[Air-L] CFP: Who am I Online?

Charles Ess charles.ess at gmail.com
Fri Nov 20 00:25:21 PST 2009

Dear AoIR-ists,
the following may be of interest to some - with the usual apologies for
cross-posting and duplication, please do send on to potentially interested
Many thanks,
- charles ess
Institut for Informations- og Medievidenskab
Helsingforsgade 14
8200 Århus N.
mail: <imvce at hum.au.dk>
tel: (+45) 8942 9250

Distinguished Research Professor, Interdisciplinary Studies
Drury University, Springfield, Missouri 65802 USA

Exemplary persons seek harmony, not sameness. -- Analects 13.23

Workshop: Who Am I Online?
University of Aarhus, Kalovig Centre, Denmark
10-11 May 2010

Charles Ess (Drury/Aarhus)
Luciano Floridi (Hertfordshire/Oxford)

1st Call For Papers (Deadline: 31 March 2010)

As time and technology progress, how we interact with the world and each
other becomes increasingly complex and articulated. The quantity and
diversity of information in our environment, and the ease with which we can
access that information and integrate it into our daily lives, have
increased exponentially over the past decade. For many of us, the
environment with which we interact has changed to make possible entirely
new ways of working with information and being with others. Interest in
these topics has recently been amplified by the advent of the so-called
³Web 2.0², a (continuing) expansion of interactive venues such as social
networking, blogging and microblogging such as Twitter, and ³pro/sumer²
activities in which consumers of media content such as music and videos are
simultaneously its producers.

Psychologists, sociologists and anthropologists - including those whose
research is gathered under the general domain of computer-mediated
communication (CMC) - have for some time been interested in the ways in
which such changes in our informational environment might affect us and our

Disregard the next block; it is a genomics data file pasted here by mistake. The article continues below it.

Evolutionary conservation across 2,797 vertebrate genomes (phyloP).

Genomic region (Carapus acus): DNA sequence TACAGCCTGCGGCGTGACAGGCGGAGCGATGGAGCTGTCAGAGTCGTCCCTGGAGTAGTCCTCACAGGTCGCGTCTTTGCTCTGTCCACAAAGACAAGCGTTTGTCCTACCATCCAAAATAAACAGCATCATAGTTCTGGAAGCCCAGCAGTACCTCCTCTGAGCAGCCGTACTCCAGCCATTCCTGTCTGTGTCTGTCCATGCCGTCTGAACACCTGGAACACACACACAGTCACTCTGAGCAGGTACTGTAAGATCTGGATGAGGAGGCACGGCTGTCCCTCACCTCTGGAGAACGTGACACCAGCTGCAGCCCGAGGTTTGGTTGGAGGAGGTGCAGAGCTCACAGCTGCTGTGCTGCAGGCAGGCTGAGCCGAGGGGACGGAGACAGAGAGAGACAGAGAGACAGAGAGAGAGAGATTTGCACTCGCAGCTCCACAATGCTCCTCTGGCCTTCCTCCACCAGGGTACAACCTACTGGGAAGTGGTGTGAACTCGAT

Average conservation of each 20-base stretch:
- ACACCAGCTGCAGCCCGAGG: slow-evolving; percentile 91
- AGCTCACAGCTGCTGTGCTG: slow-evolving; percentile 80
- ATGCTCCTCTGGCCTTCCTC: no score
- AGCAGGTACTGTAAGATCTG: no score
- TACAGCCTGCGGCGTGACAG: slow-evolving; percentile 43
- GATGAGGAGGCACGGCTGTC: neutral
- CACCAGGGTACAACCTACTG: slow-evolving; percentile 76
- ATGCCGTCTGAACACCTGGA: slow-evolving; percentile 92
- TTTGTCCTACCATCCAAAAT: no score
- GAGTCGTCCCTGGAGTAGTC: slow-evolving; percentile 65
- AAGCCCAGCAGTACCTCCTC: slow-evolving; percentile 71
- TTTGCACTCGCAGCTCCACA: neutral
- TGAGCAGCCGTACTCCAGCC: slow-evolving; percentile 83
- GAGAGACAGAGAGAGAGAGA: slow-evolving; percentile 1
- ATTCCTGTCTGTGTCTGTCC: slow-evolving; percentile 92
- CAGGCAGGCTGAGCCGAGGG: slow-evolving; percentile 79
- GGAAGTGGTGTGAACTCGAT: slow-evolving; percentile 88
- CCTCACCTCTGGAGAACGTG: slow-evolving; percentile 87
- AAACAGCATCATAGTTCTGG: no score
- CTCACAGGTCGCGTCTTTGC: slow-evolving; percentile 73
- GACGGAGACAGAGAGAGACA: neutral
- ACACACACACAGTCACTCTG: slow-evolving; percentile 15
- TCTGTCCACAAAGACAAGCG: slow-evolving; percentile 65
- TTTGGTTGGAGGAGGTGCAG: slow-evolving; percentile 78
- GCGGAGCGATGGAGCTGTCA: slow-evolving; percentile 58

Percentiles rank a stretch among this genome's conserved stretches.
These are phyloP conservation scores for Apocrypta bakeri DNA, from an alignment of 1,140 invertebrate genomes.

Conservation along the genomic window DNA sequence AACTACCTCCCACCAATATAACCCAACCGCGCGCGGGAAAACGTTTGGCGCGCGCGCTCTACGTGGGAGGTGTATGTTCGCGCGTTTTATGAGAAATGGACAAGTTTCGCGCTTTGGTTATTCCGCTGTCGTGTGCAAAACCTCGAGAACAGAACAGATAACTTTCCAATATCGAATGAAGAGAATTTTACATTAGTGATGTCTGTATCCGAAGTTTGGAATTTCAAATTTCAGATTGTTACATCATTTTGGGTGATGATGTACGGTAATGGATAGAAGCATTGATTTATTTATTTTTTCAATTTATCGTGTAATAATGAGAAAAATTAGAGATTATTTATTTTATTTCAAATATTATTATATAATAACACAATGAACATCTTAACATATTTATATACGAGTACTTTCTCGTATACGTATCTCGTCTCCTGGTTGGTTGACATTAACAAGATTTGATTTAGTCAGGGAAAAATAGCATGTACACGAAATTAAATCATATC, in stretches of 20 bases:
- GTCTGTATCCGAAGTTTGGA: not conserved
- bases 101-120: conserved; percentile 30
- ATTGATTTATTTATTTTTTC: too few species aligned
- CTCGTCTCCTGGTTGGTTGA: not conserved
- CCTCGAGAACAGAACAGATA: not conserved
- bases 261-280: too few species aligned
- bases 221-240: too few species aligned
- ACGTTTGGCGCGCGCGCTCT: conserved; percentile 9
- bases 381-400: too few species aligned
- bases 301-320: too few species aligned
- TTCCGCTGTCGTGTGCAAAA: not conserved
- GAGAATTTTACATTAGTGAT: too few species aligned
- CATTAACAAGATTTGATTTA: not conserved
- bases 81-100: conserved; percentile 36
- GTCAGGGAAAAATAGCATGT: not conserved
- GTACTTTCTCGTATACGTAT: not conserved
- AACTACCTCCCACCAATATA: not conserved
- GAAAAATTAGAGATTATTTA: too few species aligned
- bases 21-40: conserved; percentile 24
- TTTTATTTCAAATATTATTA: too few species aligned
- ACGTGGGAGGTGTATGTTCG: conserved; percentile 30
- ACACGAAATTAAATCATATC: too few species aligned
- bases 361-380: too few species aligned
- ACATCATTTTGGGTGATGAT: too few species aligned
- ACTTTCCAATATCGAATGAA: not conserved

self-conceptions. The relevance of new technologies to our lives has
attracted academic attention in large part because it appears to raise
questions about how new kinds of interactions with others and our
environment might alter, shape or otherwise affect our self-conceptions,
our thoughts and other aspects of our cognitive, emotional and moral lives.
And the project of ascertaining which properties of ourselves and our
activities make essential contributions to our moral and mental lives and
personhood is one in which philosophers are traditionally engaged. Yet
these topics have, thus far, been relatively neglected by philosophers.

This is especially strange when considered alongside the emphasis in recent
philosophy of mind on the essential contributions that the embedding
environment and our modes of interaction with it can make to our mental
lives. If it¹s possible that our informational environment and our
capacities for interaction with it can constitutively shape our mentality
and our moral conduct, we should consider whether radical changes in that
environment and its interactive affordances may have implications for the
character of our mental and moral lives, and perhaps for the sorts of
persons we are.

There is already significant evidence that such changes are upon us in both
what we used to call the Western and Eastern worlds - most obviously, as
apparent changes in self-conception are affiliated with dramatically
changing understandings and expectations of Œprivacy,¹ especially
informational or online privacy. So, what implications do new informational
environments and affordances have for philosophical and ethical views of
personal identity? And what light, if any, can existing philosophical work
on personal identity shine on the conceptual issues that arise when talking
and thinking about agents, environments and interactions that span or blur
the real/virtual and online/offline divides? The workshop will address
these issues.

We welcome proposals for papers dealing with the construction of personal
identities online. Please submit extended abstracts (between 1000 and 1500
words all included, preferably in MS Word format) for papers suitable for
40-minute presentations to Dave Ward (D.Ward2 at herts.ac.uk) by 31 March

Bursaries: a number of bursaries for graduate students presenting papers
will be available, on a competitive basis, to contribute to travel and
accommodation expenses.

Publication: successful submissions will be selected for publication.

Series: the workshop is part of a series of meetings organized as part of
the AHRC-funded project ³The Construction of Personal Identities Online².
More information about the project is available here:

More information about the Air-L mailing list